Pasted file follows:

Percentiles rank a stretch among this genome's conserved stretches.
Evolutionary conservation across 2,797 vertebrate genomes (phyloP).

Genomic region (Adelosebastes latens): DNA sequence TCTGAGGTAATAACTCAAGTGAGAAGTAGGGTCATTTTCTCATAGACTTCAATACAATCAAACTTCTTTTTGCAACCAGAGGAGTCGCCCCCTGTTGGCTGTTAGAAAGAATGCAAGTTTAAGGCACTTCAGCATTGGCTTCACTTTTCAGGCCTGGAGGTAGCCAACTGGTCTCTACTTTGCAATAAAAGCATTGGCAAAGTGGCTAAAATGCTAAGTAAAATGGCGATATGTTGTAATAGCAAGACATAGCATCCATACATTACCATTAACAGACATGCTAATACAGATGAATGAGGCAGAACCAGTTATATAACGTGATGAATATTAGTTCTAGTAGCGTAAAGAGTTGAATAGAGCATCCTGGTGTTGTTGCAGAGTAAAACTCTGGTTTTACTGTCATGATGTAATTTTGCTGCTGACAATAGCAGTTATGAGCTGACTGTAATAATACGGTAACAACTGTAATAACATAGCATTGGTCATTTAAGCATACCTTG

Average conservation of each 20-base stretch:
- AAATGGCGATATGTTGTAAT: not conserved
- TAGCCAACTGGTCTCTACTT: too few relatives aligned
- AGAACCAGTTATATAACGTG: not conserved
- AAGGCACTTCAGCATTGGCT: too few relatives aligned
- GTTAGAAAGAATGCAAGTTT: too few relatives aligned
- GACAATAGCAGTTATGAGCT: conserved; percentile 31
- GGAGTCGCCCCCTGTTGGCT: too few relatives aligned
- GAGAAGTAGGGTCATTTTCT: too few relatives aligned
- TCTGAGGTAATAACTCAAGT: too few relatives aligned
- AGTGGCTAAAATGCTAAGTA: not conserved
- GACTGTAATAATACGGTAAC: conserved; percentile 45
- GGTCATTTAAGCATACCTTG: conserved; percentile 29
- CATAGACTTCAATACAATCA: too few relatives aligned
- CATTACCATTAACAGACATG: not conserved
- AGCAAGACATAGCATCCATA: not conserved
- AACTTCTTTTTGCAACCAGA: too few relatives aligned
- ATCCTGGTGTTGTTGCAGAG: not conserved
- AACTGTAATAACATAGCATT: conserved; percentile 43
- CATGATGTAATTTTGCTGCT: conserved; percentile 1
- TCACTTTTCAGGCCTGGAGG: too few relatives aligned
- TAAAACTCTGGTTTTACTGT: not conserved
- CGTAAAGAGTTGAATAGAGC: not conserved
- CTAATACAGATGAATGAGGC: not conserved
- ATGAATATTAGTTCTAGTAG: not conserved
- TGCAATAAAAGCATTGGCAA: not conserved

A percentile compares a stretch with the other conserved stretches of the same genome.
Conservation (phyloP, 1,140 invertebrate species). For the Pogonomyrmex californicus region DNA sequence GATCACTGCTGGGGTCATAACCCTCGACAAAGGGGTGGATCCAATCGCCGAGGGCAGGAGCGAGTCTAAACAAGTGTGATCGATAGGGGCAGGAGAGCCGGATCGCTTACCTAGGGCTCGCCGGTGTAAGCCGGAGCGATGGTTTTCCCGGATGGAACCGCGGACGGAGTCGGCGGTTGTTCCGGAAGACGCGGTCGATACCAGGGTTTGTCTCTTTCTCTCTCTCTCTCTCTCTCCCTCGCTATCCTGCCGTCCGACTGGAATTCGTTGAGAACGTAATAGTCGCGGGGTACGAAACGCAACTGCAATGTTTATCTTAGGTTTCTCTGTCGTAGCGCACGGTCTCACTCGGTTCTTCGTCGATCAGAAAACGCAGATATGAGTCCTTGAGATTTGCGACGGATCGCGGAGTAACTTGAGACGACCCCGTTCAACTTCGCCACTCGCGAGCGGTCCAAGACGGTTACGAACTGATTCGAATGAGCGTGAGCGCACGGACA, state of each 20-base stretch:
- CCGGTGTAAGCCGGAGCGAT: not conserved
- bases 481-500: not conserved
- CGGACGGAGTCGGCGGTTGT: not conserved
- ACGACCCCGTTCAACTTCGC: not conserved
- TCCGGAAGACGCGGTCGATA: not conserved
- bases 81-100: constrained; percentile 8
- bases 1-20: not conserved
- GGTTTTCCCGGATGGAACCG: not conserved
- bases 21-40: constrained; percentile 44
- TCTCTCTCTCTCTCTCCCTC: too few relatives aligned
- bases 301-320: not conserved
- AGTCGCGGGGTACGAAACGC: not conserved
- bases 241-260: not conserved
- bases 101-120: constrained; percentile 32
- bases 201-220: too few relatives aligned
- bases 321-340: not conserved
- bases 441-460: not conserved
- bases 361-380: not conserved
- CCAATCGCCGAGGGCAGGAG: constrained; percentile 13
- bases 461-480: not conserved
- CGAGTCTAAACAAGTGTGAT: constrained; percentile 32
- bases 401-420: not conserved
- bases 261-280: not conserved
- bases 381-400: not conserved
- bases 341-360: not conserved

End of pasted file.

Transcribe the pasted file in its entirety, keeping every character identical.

Percentiles rank a stretch among this genome's conserved stretches.
Evolutionary conservation across 2,797 vertebrate genomes (phyloP).

Genomic region (Adelosebastes latens): DNA sequence TCTGAGGTAATAACTCAAGTGAGAAGTAGGGTCATTTTCTCATAGACTTCAATACAATCAAACTTCTTTTTGCAACCAGAGGAGTCGCCCCCTGTTGGCTGTTAGAAAGAATGCAAGTTTAAGGCACTTCAGCATTGGCTTCACTTTTCAGGCCTGGAGGTAGCCAACTGGTCTCTACTTTGCAATAAAAGCATTGGCAAAGTGGCTAAAATGCTAAGTAAAATGGCGATATGTTGTAATAGCAAGACATAGCATCCATACATTACCATTAACAGACATGCTAATACAGATGAATGAGGCAGAACCAGTTATATAACGTGATGAATATTAGTTCTAGTAGCGTAAAGAGTTGAATAGAGCATCCTGGTGTTGTTGCAGAGTAAAACTCTGGTTTTACTGTCATGATGTAATTTTGCTGCTGACAATAGCAGTTATGAGCTGACTGTAATAATACGGTAACAACTGTAATAACATAGCATTGGTCATTTAAGCATACCTTG

Average conservation of each 20-base stretch:
- AAATGGCGATATGTTGTAAT: not conserved
- TAGCCAACTGGTCTCTACTT: too few relatives aligned
- AGAACCAGTTATATAACGTG: not conserved
- AAGGCACTTCAGCATTGGCT: too few relatives aligned
- GTTAGAAAGAATGCAAGTTT: too few relatives aligned
- GACAATAGCAGTTATGAGCT: conserved; percentile 31
- GGAGTCGCCCCCTGTTGGCT: too few relatives aligned
- GAGAAGTAGGGTCATTTTCT: too few relatives aligned
- TCTGAGGTAATAACTCAAGT: too few relatives aligned
- AGTGGCTAAAATGCTAAGTA: not conserved
- GACTGTAATAATACGGTAAC: conserved; percentile 45
- GGTCATTTAAGCATACCTTG: conserved; percentile 29
- CATAGACTTCAATACAATCA: too few relatives aligned
- CATTACCATTAACAGACATG: not conserved
- AGCAAGACATAGCATCCATA: not conserved
- AACTTCTTTTTGCAACCAGA: too few relatives aligned
- ATCCTGGTGTTGTTGCAGAG: not conserved
- AACTGTAATAACATAGCATT: conserved; percentile 43
- CATGATGTAATTTTGCTGCT: conserved; percentile 1
- TCACTTTTCAGGCCTGGAGG: too few relatives aligned
- TAAAACTCTGGTTTTACTGT: not conserved
- CGTAAAGAGTTGAATAGAGC: not conserved
- CTAATACAGATGAATGAGGC: not conserved
- ATGAATATTAGTTCTAGTAG: not conserved
- TGCAATAAAAGCATTGGCAA: not conserved

A percentile compares a stretch with the other conserved stretches of the same genome.
Conservation (phyloP, 1,140 invertebrate species). For the Pogonomyrmex californicus region DNA sequence GATCACTGCTGGGGTCATAACCCTCGACAAAGGGGTGGATCCAATCGCCGAGGGCAGGAGCGAGTCTAAACAAGTGTGATCGATAGGGGCAGGAGAGCCGGATCGCTTACCTAGGGCTCGCCGGTGTAAGCCGGAGCGATGGTTTTCCCGGATGGAACCGCGGACGGAGTCGGCGGTTGTTCCGGAAGACGCGGTCGATACCAGGGTTTGTCTCTTTCTCTCTCTCTCTCTCTCTCCCTCGCTATCCTGCCGTCCGACTGGAATTCGTTGAGAACGTAATAGTCGCGGGGTACGAAACGCAACTGCAATGTTTATCTTAGGTTTCTCTGTCGTAGCGCACGGTCTCACTCGGTTCTTCGTCGATCAGAAAACGCAGATATGAGTCCTTGAGATTTGCGACGGATCGCGGAGTAACTTGAGACGACCCCGTTCAACTTCGCCACTCGCGAGCGGTCCAAGACGGTTACGAACTGATTCGAATGAGCGTGAGCGCACGGACA, state of each 20-base stretch:
- CCGGTGTAAGCCGGAGCGAT: not conserved
- bases 481-500: not conserved
- CGGACGGAGTCGGCGGTTGT: not conserved
- ACGACCCCGTTCAACTTCGC: not conserved
- TCCGGAAGACGCGGTCGATA: not conserved
- bases 81-100: constrained; percentile 8
- bases 1-20: not conserved
- GGTTTTCCCGGATGGAACCG: not conserved
- bases 21-40: constrained; percentile 44
- TCTCTCTCTCTCTCTCCCTC: too few relatives aligned
- bases 301-320: not conserved
- AGTCGCGGGGTACGAAACGC: not conserved
- bases 241-260: not conserved
- bases 101-120: constrained; percentile 32
- bases 201-220: too few relatives aligned
- bases 321-340: not conserved
- bases 441-460: not conserved
- bases 361-380: not conserved
- CCAATCGCCGAGGGCAGGAG: constrained; percentile 13
- bases 461-480: not conserved
- CGAGTCTAAACAAGTGTGAT: constrained; percentile 32
- bases 401-420: not conserved
- bases 261-280: not conserved
- bases 381-400: not conserved
- bases 341-360: not conserved